McConnell assumed that Senate Democrats — at least a big chunk of the caucus, anyway — would balk at Obama’s proposal, so he introduced the plan himself. The point was to have Dems object to McConnell’s effort, so the Minority Leader could get a new talking point: the president’s offer is so offensive that even his own party isn’t willing to support it.

Instead, McConnell’s maneuver backfired. Reid agreed to hold a vote, and when it was clear that most Democrats would support the President, McConnell ended up filibustering his own bill. Oh, and another layer of irony here: Obama’s proposal– which McConnell is now working so hard to defeat– is identical to a temporary measure passed last year to defuse the debt crisis. The author of that provision? Mitch McConnell.

Business leaders also aren’t thrilled with another debt ceiling standoff, since even the possibility that the U.S. might default on its debt is bad for the economy. One of the most influential business groups in Washington, The Business Roundtable, is reportedly poised to endorse Obama’s proposal to take responsibility for raising the debt ceiling away from Congress.

With business leaders and Democrats united, it’s looking like Republicans don’t gain much more leverage by forcing a debt ceiling crisis than they have in the fiscal cliff talks. This has led some liberals to suggest that simply going over the fiscal cliff–  letting the Bush tax cuts on the wealthy expire, and then cutting a deficit deal– would be to their advantage. Ezra Klein explains their thinking:

The White House will find the negotiations easier, not harder. After all, they’ll already have banked $1 trillion in tax revenue. They’d be much closer to their goal, and their offer of another $600 billion in spending cuts in return for another $600 billion in tax revenue (delivered, this time, through tax reform) will sound perfectly reasonable to most Americans.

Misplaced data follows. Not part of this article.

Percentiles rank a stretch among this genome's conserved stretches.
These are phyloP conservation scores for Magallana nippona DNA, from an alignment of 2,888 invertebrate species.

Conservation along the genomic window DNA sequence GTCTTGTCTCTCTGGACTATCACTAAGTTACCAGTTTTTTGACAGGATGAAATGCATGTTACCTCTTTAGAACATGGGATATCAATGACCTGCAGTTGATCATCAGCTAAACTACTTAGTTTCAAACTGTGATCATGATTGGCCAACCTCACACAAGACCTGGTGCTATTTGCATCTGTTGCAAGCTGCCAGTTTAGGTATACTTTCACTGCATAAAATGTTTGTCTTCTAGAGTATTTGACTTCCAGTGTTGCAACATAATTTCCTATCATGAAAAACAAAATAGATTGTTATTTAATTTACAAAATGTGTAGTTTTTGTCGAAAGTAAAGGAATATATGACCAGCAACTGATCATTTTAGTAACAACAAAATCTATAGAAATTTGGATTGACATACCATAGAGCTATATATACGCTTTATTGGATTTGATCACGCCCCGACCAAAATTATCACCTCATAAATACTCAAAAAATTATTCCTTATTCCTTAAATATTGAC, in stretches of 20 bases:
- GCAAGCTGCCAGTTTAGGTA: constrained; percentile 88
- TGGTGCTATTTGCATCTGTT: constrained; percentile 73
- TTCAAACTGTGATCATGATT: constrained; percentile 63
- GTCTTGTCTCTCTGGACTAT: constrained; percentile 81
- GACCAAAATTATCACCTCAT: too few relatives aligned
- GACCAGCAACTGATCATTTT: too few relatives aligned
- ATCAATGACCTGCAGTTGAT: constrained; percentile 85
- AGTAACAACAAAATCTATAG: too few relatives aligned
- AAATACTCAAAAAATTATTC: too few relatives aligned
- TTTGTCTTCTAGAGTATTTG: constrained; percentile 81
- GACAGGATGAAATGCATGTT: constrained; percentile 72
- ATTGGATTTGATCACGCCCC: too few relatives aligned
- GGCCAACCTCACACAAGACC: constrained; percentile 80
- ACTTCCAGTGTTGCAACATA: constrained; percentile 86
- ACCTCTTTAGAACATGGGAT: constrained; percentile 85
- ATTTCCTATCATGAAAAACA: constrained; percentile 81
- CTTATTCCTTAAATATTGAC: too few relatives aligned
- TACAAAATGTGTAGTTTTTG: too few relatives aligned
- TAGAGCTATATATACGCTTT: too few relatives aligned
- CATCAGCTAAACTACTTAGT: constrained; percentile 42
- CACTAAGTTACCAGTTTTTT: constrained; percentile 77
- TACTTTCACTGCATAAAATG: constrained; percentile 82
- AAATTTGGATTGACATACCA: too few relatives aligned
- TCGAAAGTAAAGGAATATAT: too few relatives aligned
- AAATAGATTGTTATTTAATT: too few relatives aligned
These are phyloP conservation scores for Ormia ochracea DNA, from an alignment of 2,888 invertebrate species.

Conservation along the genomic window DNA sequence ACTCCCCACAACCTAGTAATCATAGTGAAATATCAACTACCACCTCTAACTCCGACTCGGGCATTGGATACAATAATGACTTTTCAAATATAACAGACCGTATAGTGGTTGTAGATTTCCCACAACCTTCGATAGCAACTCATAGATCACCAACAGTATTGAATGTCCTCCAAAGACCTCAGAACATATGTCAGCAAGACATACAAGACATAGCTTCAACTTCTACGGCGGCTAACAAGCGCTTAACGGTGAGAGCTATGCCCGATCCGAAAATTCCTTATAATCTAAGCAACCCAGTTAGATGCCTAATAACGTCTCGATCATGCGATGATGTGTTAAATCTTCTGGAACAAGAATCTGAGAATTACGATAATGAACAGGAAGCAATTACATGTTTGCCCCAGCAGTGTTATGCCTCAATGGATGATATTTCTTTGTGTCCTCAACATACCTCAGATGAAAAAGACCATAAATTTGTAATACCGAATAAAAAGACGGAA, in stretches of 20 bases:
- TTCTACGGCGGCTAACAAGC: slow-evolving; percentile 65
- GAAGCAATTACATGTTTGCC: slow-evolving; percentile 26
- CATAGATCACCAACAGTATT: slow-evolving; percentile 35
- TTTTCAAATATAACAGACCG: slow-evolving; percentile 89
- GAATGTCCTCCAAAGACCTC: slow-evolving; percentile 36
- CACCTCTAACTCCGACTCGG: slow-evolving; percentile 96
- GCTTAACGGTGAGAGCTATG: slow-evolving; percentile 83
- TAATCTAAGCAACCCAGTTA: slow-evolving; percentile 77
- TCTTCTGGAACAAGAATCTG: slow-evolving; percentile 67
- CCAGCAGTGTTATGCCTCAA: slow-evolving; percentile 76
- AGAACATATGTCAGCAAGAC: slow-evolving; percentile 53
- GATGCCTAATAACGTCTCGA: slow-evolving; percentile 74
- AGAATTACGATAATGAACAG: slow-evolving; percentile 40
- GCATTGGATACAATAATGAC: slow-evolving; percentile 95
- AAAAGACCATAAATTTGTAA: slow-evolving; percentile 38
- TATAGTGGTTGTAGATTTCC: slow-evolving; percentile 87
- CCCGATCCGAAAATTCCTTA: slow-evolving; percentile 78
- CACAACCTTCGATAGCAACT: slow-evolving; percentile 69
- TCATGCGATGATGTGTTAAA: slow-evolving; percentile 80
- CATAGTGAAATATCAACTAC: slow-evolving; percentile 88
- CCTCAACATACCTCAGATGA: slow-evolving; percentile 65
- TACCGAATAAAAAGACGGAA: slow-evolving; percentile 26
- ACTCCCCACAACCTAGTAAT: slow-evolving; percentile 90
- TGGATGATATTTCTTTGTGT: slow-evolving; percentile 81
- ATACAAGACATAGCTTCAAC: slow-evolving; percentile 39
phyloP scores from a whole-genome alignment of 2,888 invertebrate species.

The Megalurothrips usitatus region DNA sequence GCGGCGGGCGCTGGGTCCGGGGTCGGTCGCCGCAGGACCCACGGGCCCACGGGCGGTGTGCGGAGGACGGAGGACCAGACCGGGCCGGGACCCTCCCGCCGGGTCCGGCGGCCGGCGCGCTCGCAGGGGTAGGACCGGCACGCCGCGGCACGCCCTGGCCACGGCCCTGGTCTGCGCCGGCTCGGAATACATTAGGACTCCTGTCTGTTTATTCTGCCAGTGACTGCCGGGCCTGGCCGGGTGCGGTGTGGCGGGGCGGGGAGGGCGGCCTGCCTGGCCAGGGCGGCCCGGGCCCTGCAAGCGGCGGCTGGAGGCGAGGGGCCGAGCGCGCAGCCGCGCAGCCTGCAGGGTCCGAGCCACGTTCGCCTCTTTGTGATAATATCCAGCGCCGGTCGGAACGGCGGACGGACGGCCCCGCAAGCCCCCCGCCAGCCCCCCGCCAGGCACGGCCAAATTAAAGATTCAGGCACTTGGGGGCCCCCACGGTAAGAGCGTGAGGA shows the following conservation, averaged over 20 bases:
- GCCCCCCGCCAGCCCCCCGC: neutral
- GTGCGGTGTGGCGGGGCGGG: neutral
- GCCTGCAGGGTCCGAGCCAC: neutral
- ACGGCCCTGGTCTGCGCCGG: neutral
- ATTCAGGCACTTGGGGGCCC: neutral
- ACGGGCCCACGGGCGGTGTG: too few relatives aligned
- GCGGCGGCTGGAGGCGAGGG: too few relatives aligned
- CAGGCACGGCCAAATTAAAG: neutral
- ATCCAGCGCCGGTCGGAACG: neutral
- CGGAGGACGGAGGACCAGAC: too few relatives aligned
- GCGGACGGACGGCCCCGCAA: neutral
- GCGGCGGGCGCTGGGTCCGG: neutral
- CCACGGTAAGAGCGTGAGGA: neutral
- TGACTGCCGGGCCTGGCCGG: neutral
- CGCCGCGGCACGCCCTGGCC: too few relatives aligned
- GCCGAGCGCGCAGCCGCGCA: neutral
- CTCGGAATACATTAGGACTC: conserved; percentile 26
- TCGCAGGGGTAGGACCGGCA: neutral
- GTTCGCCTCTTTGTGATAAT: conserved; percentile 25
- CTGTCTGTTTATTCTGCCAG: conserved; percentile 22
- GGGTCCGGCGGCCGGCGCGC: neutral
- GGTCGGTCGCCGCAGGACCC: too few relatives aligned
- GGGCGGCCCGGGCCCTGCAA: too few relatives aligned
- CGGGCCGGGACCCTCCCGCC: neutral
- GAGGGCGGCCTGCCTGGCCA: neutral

What happens if Congress doesn’t raise the debt ceiling?

Until Congress gives up control of the debt limit, both houses of Congress will have to vote to raise it in February. If they refuse, President Obama might be able to declare the debt ceiling unconstitutional under the 14th amendment, according to Yale constitutional law professor, Jack Balkin. Another option would be for the Treasury to make a couple of trillion dollar platinum coins, to be deposited in the federal reserve. Seriously.

But the most likely option, according to Balkin, is that the Obama administration would shut down parts of the government so that it doesn’t default on its debt, which in theory would prod Congress to act.

What does all this mean for health care?

Like we mentioned earlier, if there’s no fiscal cliff deal, then Congress would likely defer or cancel the automatic spending cuts to domestic spending. But in case they don’t, the Kaiser Family Foundation has a great FAQ on what going over the fiscal cliff would mean for healthcare (spoiler: some cuts in Medicare payments to health care providers and big cuts to medical research).